Dr John L Dimmock
Technical director, Media Services Sussex
For at least the last five years, the IT industry has been writing about and discussing how passwords alone offer an insufficient defence against threats such as computer hackers [see article, 'Matrix of trust', Information Age, September 2004].
Relying on reusable passwords to protect an organisation's network leaves a company vulnerable to computer criminals. An attacker only needs to guess, snoop or crack the password of one user and they can use that stolen identity to gain full access to the organisation's systems.
We are still reading about how users will happily trade their passwords for chocolate bars, that most people use passwords that are easy to guess such as a child's name, pet's name, birthdays and so on, and that security breaches are on the increase each year.
The UK Department of Trade and Industry has been sponsoring a bi-annual Information Security Breaches Survey since 1998 and, over that time, the proportion of UK businesses that have had a security incident during the year has increased drastically from 32% in 1998 to 94% in 2004. And in 2004 one in five large organisations reporting a security breach associated it with weak identity management.
Isn't it about time that business and public sector organisations woke up to the fact that they need to adopt more secure methods of authenticating their users, to counter the threat of identity theft attacks? This threat is only going to increase as the boom in mobile and home-based [access] continues to grow.
Or will we be reading about the problem with weak passwords this time next year, and the year after, and the next…?
Whilst your Q&A interview with the BBC's chief technology officer John Varney (Information Age September 2004) painted a visionary picture of the future of broadcasting media, it actually covered up a far more mundane reality.
BBC Technology was made a commercial concern in 2001 in order that it could carry out external contracts and the income generated would be passed back to the BBC as savings in IT provision.
The contract between the BBC (represented by Varney) and BBC Technology, known as the Technology Service Agreement (TSA) was a five-year contract that was set to run to 2006. The TSA was delivering the required level of savings. However, in 2003, Varney decided that greater savings were required. BBC Technology responded that the only way the savings could be achieved would be to make 25% of its 1,400 staff redundant. The BBC was not prepared to pick up the large redundancy bill that would have resulted, so the decision was made to outsource the entire operation; that is, to pass the redundancy bill to another company. [BBC Technology became part of Siemens Business Solutions in September 2004.]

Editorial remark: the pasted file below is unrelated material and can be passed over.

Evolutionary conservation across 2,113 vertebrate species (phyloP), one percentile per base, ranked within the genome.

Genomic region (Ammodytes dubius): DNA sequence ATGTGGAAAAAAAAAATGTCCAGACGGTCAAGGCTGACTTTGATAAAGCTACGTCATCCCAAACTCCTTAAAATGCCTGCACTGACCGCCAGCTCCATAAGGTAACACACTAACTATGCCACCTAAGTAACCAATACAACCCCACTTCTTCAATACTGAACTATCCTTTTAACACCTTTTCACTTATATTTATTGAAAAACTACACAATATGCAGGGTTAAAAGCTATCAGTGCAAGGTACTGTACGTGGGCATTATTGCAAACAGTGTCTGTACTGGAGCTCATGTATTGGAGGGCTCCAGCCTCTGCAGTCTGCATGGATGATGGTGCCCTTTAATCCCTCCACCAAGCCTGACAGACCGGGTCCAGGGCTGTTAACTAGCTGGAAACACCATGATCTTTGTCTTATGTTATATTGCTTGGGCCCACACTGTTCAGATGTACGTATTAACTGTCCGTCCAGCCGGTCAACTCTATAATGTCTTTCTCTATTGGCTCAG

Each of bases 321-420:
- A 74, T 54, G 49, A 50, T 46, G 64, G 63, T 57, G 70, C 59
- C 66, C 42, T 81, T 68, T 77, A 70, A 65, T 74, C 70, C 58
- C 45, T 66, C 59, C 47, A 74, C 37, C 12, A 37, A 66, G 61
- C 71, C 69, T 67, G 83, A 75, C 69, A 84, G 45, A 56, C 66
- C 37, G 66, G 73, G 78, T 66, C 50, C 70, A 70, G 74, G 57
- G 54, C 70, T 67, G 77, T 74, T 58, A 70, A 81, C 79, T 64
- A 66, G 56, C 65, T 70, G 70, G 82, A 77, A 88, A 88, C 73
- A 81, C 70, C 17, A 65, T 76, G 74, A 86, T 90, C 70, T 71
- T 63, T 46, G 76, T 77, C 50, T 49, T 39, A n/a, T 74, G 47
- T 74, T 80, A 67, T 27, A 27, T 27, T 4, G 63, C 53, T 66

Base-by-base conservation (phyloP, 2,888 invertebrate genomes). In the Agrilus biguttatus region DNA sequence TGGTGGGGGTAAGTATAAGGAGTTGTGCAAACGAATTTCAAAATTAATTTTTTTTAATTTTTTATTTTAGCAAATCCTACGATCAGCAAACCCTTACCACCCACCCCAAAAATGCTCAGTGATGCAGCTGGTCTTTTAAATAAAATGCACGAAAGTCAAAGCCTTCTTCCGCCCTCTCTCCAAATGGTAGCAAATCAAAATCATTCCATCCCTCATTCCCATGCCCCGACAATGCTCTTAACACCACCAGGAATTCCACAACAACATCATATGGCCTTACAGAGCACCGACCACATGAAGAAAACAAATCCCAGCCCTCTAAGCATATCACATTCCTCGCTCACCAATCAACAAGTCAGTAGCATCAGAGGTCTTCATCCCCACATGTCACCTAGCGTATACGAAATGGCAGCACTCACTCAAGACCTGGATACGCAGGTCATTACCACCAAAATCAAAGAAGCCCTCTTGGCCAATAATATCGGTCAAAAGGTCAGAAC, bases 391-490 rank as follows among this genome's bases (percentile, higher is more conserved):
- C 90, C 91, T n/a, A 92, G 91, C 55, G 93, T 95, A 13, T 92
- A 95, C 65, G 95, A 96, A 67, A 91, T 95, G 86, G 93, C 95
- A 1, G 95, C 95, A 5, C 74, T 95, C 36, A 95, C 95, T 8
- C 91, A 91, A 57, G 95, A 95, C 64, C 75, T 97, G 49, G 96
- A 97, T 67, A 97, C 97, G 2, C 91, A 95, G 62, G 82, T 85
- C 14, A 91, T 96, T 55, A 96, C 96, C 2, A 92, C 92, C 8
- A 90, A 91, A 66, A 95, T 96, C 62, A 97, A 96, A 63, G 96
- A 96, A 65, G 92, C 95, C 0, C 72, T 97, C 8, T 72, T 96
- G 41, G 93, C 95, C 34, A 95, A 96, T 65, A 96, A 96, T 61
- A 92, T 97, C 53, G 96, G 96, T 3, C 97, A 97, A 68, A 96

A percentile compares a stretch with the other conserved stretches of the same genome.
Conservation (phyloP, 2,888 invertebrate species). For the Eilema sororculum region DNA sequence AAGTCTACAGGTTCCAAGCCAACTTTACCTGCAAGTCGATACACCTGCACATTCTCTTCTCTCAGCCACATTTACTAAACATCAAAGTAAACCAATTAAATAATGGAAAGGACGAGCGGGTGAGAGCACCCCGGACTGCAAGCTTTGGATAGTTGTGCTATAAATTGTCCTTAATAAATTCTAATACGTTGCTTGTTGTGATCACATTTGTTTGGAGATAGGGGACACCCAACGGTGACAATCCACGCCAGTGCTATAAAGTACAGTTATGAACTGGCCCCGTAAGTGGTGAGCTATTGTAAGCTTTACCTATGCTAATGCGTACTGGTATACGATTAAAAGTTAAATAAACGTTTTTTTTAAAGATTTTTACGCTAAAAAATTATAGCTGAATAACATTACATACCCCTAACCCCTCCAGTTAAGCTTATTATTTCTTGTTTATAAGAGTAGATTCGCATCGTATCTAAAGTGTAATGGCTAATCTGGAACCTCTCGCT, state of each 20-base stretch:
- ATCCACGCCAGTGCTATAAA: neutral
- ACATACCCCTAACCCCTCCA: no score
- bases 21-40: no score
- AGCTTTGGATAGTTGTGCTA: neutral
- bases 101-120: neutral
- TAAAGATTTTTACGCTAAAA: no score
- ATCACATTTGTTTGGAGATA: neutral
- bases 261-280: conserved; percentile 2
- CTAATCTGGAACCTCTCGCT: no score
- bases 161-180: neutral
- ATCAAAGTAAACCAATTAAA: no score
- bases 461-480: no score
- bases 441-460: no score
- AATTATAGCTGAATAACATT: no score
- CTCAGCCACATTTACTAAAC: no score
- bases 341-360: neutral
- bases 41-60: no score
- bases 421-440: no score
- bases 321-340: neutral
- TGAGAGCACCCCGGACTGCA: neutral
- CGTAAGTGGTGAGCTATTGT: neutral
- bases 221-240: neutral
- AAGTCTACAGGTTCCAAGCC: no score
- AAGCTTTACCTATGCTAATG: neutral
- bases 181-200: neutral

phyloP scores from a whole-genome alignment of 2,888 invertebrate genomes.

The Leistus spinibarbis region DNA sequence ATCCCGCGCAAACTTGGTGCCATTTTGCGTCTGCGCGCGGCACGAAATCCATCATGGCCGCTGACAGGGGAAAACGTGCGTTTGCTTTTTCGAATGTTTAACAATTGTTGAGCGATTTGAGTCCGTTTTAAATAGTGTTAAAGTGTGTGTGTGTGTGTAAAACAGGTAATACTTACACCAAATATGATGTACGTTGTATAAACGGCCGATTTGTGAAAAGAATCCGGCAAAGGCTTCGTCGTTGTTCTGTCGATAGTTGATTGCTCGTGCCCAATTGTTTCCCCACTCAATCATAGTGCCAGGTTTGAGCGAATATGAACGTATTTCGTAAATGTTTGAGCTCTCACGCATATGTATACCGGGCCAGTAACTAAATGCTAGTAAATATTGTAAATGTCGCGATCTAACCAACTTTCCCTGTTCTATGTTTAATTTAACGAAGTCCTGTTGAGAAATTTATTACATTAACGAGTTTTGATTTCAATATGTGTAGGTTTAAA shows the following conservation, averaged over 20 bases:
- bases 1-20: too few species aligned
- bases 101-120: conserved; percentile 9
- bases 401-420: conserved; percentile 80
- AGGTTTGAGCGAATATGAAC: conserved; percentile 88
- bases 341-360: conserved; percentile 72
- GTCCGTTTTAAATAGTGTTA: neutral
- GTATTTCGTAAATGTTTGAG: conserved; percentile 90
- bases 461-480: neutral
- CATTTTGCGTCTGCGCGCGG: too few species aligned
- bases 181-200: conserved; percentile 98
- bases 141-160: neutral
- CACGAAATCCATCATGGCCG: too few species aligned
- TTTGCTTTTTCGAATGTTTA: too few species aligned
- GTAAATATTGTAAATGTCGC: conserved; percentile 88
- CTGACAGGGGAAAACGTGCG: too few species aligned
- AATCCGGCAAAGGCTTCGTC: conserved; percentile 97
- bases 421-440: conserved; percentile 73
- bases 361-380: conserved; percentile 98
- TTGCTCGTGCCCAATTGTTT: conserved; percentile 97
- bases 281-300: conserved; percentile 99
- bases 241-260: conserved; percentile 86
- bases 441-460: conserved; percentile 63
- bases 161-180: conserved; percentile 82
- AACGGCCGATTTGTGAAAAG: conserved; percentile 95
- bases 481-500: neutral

John Varney stated in the December issue of Ariel (the BBC's in-house newspaper) that "there can be no certainty that there will be no redundancies associated with the change of ownership", and Siemens have also intimated that they will carry out a review which might lead to redundancies.
BBC Technology, prior to the outsourcing decision, was carrying out its own internal cost-cutting exercise, known as Project LEO (Lean Efficient Operation). While it identified areas where cuts could be made, this information was not shared with the staff of BBC Technology because, as a senior manager stated, "the staff would find the report too distressing". However, the same information was passed by the BBC to Siemens and the other two shortlisted bidders.
In effect, the new owners of BBC Technology were handed a redundancy blueprint.
Name and address supplied.
The surprise French best seller, Bonjour Paresse [Hello Laziness] – a battle cry for passive resistance to modern office culture – shook up corporate France this summer. In 100-odd pages, the author convincingly argues that not only can you be a slacker and get away with it, but that only by reducing your productivity to zero have you any hope of climbing the corporate ladder.
This begs a question of IT directors (and one that the board is certain to ask): Is the IT department working at full productivity to deliver business value or is IT's slacking endemic? With project overruns and exceeded budgets being a frequent occurrence, the board can only assume the worst.
In order to avoid returning to the ‘glory days' of spiralling contractor fees and IT setting its own agenda, the IT director has the major challenge to ensure employees are working at full productivity, not embracing the lessons of Bonjour Paresse. How can any IT director be confident that skills are being effectively used and personnel fully employed at any time?
Too many companies are reliant on emails, whiteboard-based analysis and ‘finger in the wind' assessment of the impact of new projects on existing schedules. However, resource and timesheet management software can provide the level of control and visibility required to meet the growing demands and expectations of the business, discouraging slacking and improving the IT director's standing with the board.
Managing director, Innate Management Systems
Editor's note: As one reviewer put it, Bonjour Paresse by Corinne Maier (an economist at state-owned Electricité de France) is "a call to middle managers to rise up and throw out their laptops, ‘organigrams' and mission statements…the unexpected publishing sensation of the summer in France". Another described it as exploring "the hopeless, mindless world of corporate slavery and the fine French art of accomplishing nothing on the company's payroll. Seriously, she makes Dilbert seem like a go-getter." Six months after its publication, we are still awaiting an English translation.
° Information Age will be taking an in-depth look at IT project and resource management in its December issue.